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BashTin 06-22-2012 05:27 AM

dd command destroys/corrupts my new Seagate hard drives??
 
Ok, I know it sounds unbelievable but this is drive three I am on!

I am using Seagate 1 Tera byte drives ((ST31000524AS (original), ST1000DM003 (num 2 & 3)). I wish to use encryption so want to fill the drive with randomness. I used the command

Code:

dd if=/dev/urandom of=/dev/sdb
On all three drives the process started and then quit saying read errors. Now these are brand new drives. On the first drive just assumed it was duff and the retailer exchanged it (I found out about smartctl at this point).

So before I tried again with the second drive I did smartclt short test and showed the drive was fine and passed. Ran the command and then it quit sometime latter complaining about read errors. At the same time my root partition filled up with message and syslog error logs. Also when I rebooted the system could not even detect any of my two hard drives (my existing one and this new one). I had to take out the sata cable from the sdb and reboot. Then it would detect my original drive (sda). Plug sdb back in then it would detect it. Ran some diagnostics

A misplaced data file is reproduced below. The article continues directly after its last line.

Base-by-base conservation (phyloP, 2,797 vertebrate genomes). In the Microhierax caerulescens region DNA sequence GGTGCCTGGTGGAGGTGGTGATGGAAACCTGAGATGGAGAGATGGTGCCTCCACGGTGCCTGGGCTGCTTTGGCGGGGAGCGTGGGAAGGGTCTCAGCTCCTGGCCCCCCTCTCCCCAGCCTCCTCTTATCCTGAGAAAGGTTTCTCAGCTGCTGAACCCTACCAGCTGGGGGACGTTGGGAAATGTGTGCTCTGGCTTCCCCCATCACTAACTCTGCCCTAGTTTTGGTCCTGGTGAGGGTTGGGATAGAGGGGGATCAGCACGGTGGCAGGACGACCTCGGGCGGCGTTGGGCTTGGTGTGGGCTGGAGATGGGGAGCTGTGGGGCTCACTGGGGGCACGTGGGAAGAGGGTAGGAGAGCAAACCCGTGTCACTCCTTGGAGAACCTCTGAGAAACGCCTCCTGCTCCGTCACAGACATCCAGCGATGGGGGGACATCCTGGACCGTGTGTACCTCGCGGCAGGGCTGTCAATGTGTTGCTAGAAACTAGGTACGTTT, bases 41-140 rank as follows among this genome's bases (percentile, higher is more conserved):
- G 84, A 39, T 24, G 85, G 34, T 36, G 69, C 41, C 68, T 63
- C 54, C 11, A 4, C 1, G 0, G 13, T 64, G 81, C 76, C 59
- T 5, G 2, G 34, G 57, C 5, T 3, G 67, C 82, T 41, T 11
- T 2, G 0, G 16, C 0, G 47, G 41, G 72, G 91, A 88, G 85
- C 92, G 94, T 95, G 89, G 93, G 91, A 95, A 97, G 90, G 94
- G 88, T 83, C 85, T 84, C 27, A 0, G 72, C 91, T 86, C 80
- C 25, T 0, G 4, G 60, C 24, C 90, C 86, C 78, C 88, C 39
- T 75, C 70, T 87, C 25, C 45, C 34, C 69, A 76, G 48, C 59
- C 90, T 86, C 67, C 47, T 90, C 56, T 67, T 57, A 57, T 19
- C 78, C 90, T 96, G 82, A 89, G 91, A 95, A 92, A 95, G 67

Code:

=== START OF INFORMATION SECTION ===
Device Model:    ST1000DM003-9YN162
Serial Number:    S1D25X1D

=== START OF READ SMART DATA SECTION ===
SMART Self-test log structure revision number 1
Num  Test_Description    Status                  Remaining  LifeTime(hours)  LBA_of_first_error
# 1  Short offline      Completed: read failure      90%        32        13048

SMART Error Log Version: 1
ATA Error Count: 17 (device log contains only the most recent five errors)
Error 17 occurred at disk power-on lifetime: 32 hours (1 days + 8 hours)
  When the command that caused the error occurred, the device was active or idle.

  After command completion occurred, registers were:
  ER ST SC SN CL CH DH
  -- -- -- -- -- -- --
  40 51 00 f8 32 00 00

  Commands leading to the command that caused the error were:
  CR FR SC SN CL CH DH DC  Powered_Up_Time  Command/Feature_Name
  -- -- -- -- -- -- -- --  ----------------  --------------------
  60 00 08 f8 32 00 40 00      00:22:24.246  READ FPDMA QUEUED
  27 00 00 00 00 00 e0 00      00:22:24.246  READ NATIVE MAX ADDRESS EXT
  ec 00 00 00 00 00 a0 00      00:22:24.246  IDENTIFY DEVICE
  ef 03 46 00 00 00 a0 00      00:22:24.246  SET FEATURES [Set transfer mode]
  27 00 00 00 00 00 e0 00      00:22:24.246  READ NATIVE MAX ADDRESS EXT

*********************************************************************************************
[root@tuxbox mrt]#dd if=/dev/urandom of=/dev/sdb
dd: writing to `/dev/sdb': Input/output error
13049+0 records in
13048+0 records out
6680576 bytes (6.7 MB) copied, 18.9018 s, 353 kB/s

***********************************************************************************************